As the prevalence of food allergies in children continues to rise, advocates are pushing for states to require workers in the food service industry to be more educated on the risks.
His family filed a wrongful death lawsuit this week against the owner of Minnesota Nice Cafe in Bemidji, where Scott had eaten, claiming he died as a direct result of being served pancakes, which the restaurant had assured the family were dairy free, the complaint says.
The lawsuit claims the restaurant owed "duty of care" to Scott and the general public to know the proper steps and procedures to be taken to prepare food for a person with a food allergy.
The Johnsons are seeking $50,000 in damages, the complaint notes.
Lack of awareness?
The Johnsons are hoping more restaurants will educate workers on food allergies so similar mistakes aren't made in the future, WCCO reports.
About half the 63 food allergy-related deaths from 1996-2006 involved restaurants, which some say suggests a lack of awareness in the food service industry, QSR Magazine reported.
There are few laws requiring workers to get food-allergen training. Massachusetts became the first state to pass legislation regarding restaurants and food allergies. The state's Food Allergy Awareness Act specifies actions restaurants must take to increase food allergy knowledge.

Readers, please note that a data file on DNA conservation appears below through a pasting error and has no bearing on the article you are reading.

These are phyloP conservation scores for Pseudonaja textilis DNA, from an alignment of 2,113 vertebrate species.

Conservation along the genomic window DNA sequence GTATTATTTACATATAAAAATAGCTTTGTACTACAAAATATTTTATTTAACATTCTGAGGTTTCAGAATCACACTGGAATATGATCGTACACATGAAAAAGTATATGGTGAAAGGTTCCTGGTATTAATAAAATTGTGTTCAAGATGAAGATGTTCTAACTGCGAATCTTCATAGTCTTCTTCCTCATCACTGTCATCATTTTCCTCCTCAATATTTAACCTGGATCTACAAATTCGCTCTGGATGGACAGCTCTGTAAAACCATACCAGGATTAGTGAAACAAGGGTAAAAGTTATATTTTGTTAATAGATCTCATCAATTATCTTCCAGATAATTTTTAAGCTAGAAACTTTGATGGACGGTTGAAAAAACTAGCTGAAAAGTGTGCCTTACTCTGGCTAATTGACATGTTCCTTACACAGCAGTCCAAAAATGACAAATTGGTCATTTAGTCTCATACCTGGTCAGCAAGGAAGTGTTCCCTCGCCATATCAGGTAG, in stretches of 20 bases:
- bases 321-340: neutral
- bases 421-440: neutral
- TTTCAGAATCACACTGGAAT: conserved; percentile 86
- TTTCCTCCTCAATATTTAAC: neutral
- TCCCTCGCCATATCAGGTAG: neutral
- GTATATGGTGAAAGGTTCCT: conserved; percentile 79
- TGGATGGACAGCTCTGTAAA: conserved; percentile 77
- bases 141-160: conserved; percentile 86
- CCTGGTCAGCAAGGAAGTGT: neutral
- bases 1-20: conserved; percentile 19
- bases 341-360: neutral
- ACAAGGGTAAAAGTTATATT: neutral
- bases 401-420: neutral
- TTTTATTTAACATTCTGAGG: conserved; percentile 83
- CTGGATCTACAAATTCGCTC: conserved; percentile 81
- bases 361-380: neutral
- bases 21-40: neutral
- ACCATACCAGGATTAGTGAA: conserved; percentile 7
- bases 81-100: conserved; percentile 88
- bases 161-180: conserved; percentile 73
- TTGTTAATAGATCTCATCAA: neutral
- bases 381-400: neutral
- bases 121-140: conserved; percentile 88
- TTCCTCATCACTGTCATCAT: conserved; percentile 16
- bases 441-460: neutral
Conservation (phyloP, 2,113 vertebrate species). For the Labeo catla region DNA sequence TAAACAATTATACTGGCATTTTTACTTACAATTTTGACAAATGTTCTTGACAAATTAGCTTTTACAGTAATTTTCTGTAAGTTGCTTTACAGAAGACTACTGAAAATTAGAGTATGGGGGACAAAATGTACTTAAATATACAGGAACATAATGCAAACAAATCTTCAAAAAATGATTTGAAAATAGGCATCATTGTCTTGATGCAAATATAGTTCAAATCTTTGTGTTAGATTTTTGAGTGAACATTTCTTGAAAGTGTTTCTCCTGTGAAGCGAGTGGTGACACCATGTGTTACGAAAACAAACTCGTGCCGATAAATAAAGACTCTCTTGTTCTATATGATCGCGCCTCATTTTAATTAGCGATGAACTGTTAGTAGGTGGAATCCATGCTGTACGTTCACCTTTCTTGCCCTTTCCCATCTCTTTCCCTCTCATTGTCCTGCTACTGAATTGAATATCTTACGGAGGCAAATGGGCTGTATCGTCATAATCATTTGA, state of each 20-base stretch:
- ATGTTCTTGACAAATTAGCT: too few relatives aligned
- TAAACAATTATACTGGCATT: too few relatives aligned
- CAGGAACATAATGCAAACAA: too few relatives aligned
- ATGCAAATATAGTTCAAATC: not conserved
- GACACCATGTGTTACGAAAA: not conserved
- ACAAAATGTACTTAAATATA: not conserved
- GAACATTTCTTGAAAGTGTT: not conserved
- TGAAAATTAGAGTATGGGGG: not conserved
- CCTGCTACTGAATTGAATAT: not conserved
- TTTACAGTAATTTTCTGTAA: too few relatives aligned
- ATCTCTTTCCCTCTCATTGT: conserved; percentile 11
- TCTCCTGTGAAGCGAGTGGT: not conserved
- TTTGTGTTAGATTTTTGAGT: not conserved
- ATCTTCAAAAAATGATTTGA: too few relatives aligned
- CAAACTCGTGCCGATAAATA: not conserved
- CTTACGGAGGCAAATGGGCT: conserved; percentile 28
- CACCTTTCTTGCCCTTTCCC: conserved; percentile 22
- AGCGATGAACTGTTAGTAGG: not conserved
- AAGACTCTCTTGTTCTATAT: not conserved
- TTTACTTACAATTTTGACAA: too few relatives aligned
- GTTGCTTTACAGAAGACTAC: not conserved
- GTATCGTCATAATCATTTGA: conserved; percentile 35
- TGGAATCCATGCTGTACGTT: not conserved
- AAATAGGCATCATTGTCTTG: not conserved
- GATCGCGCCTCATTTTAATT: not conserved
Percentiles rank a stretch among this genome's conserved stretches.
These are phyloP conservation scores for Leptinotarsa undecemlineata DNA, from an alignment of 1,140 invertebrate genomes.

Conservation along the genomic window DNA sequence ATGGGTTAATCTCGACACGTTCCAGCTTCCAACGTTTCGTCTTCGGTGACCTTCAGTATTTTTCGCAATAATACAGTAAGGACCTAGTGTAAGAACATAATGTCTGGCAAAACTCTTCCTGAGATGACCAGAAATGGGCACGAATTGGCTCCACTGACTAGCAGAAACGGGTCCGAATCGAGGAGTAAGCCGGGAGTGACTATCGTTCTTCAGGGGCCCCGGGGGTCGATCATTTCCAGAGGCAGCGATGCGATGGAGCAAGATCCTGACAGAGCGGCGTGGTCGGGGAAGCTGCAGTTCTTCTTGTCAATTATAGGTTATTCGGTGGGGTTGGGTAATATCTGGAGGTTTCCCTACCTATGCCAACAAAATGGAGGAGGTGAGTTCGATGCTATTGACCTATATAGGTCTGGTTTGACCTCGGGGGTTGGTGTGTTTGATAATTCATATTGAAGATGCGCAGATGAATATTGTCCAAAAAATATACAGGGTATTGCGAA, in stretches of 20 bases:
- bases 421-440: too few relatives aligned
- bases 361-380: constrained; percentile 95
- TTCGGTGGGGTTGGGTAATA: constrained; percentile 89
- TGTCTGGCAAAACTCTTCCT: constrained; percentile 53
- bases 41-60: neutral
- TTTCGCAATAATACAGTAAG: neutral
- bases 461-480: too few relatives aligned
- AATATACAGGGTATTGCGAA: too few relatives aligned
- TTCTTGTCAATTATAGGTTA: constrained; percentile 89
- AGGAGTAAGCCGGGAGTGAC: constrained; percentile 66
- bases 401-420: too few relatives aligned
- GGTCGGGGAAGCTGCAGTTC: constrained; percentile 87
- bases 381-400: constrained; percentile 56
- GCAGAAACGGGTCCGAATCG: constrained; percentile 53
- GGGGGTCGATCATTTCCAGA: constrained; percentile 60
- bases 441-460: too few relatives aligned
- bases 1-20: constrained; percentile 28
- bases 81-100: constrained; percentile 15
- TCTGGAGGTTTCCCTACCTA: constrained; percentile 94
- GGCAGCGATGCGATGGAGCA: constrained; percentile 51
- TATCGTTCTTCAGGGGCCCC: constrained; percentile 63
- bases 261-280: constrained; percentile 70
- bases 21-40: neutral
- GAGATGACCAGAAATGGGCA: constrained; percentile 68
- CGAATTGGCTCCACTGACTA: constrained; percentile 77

However, in 2010 St. Paul passed food allergen ordinances, which require a food allergy awareness poster in the kitchen of the restaurant. They also offer a discounted restaurant license fee to encourage restaurants to have an allergen-trained person on staff at all times, and have an allergic customer alert process in place.
Food allergy facts
There are roughly 15 million Americans who suffer from food allergies, reports note, and thousands of people are hospitalized every year. But few have allergic reactions that result in death.
From 2004-06, there were an average of 9,537 hospital discharges with a diagnosis related to a food allergy for children under the age of 18, the Centers for Disease Control and Prevention says.
Some reports say there are more than 200 deaths per year from food allergies, but the Centers for Disease Control and Prevention notes it's actually far fewer than that.
The CDC told the Huffington Post that in 2005, only 11 people died from food allergies. (More people died from lawnmower accidents that year.)